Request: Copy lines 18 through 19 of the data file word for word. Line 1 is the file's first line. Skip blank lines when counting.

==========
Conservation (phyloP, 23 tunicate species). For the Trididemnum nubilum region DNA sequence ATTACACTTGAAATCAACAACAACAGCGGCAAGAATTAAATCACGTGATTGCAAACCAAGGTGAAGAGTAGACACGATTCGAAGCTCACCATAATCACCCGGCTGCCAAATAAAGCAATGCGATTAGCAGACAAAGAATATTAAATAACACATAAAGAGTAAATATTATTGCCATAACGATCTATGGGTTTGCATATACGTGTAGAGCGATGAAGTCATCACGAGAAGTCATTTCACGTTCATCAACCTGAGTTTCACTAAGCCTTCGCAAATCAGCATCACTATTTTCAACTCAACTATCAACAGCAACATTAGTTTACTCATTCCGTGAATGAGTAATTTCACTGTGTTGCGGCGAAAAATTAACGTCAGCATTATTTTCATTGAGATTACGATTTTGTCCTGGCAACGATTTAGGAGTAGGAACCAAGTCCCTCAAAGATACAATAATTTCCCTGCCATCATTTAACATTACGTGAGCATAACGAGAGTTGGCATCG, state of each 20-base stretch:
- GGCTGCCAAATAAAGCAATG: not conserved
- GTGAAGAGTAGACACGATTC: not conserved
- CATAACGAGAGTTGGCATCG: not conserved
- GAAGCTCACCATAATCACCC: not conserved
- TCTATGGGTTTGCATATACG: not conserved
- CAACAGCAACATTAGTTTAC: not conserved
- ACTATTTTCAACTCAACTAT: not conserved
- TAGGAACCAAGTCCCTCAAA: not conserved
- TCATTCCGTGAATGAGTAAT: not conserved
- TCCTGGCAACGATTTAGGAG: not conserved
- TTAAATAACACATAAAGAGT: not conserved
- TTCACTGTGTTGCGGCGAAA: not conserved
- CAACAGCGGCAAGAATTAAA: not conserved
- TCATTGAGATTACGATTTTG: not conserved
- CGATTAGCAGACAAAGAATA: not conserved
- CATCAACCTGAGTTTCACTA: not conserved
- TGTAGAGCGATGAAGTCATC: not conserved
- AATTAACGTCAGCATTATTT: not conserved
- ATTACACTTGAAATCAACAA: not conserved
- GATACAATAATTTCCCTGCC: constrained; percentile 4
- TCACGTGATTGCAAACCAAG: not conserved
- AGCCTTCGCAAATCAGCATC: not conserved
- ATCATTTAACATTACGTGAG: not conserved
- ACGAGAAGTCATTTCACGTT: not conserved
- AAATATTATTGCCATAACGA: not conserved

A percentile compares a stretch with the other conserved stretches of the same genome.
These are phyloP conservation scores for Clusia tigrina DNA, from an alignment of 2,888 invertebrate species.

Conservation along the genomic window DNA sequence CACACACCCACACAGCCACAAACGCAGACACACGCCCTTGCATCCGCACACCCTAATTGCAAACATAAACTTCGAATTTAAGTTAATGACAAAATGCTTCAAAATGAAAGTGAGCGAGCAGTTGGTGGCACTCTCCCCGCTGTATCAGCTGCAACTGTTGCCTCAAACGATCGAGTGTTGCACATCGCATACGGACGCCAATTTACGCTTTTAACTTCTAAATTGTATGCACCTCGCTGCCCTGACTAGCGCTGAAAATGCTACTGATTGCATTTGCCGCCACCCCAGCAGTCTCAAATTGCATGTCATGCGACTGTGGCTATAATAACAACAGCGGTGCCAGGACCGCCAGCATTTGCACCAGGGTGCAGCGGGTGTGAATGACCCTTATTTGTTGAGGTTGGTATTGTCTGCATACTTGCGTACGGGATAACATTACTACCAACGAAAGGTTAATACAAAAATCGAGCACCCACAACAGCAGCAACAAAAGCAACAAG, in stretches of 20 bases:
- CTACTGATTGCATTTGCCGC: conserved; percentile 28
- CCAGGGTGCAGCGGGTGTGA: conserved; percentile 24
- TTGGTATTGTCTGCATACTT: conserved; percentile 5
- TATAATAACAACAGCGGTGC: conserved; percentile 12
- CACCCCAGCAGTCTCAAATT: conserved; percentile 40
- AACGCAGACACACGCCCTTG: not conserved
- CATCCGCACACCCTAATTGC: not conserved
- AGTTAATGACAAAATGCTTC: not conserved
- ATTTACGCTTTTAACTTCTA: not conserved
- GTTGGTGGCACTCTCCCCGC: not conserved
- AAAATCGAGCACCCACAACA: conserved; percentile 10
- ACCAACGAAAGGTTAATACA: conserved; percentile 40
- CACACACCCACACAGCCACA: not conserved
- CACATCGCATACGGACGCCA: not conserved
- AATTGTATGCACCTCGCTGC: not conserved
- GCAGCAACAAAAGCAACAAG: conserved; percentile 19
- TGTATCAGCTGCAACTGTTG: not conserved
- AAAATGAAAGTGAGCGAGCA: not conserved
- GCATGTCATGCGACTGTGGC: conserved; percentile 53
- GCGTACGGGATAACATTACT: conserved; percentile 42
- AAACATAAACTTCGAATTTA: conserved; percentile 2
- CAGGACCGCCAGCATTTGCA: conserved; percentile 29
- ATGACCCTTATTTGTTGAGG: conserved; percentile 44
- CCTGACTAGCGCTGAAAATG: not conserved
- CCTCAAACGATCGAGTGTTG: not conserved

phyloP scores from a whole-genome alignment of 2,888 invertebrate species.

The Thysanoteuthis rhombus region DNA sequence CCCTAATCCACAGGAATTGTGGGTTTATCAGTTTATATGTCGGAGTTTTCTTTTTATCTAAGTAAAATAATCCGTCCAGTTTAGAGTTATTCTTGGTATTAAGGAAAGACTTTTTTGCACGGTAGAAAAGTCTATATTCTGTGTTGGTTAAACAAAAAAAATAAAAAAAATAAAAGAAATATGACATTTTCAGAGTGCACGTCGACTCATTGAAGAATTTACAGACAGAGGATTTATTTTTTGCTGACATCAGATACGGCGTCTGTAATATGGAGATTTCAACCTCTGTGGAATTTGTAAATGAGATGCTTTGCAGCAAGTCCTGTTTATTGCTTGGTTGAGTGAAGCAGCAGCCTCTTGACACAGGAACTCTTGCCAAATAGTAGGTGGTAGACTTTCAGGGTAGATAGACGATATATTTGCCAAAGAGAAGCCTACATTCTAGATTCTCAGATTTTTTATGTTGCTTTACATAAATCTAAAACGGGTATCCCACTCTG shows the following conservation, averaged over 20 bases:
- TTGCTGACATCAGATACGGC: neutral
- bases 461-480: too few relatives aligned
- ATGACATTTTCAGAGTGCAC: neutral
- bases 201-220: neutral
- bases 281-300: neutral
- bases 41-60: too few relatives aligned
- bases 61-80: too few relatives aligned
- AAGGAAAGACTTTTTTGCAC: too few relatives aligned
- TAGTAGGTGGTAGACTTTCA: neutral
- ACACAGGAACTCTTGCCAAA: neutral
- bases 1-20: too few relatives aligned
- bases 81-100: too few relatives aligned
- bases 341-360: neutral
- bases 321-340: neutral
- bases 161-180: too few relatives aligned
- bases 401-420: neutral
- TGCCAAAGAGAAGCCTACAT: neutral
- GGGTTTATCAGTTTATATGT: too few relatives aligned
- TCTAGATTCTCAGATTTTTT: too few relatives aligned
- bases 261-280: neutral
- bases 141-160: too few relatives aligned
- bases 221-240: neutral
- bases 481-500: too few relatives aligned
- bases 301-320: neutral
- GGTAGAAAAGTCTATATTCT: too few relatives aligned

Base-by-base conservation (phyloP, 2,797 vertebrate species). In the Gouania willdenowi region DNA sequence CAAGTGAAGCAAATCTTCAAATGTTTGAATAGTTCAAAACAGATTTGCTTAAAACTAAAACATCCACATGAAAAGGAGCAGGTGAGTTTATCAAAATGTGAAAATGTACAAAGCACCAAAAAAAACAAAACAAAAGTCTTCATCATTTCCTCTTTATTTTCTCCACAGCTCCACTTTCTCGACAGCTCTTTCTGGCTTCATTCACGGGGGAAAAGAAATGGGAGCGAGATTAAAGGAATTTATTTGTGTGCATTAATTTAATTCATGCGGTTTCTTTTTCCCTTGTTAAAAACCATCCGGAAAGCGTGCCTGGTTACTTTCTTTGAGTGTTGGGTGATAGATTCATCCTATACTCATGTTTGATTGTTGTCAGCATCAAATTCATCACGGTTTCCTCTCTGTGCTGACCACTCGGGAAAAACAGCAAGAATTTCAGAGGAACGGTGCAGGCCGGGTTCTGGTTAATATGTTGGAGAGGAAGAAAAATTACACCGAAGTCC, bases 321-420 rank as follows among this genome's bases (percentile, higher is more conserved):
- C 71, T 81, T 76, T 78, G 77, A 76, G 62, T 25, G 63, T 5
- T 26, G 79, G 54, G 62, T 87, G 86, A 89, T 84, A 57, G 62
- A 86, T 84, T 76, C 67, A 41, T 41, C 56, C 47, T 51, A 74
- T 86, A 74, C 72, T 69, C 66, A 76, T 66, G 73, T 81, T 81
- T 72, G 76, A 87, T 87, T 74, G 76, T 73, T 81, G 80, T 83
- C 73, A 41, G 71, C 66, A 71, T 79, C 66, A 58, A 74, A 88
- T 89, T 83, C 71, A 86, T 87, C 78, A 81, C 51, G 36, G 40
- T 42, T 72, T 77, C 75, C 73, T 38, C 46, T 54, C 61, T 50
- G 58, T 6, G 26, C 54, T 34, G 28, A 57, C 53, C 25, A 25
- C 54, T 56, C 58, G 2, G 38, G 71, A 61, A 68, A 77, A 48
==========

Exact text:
- TGTAGAGCGATGAAGTCATC: not conserved
- AATTAACGTCAGCATTATTT: not conserved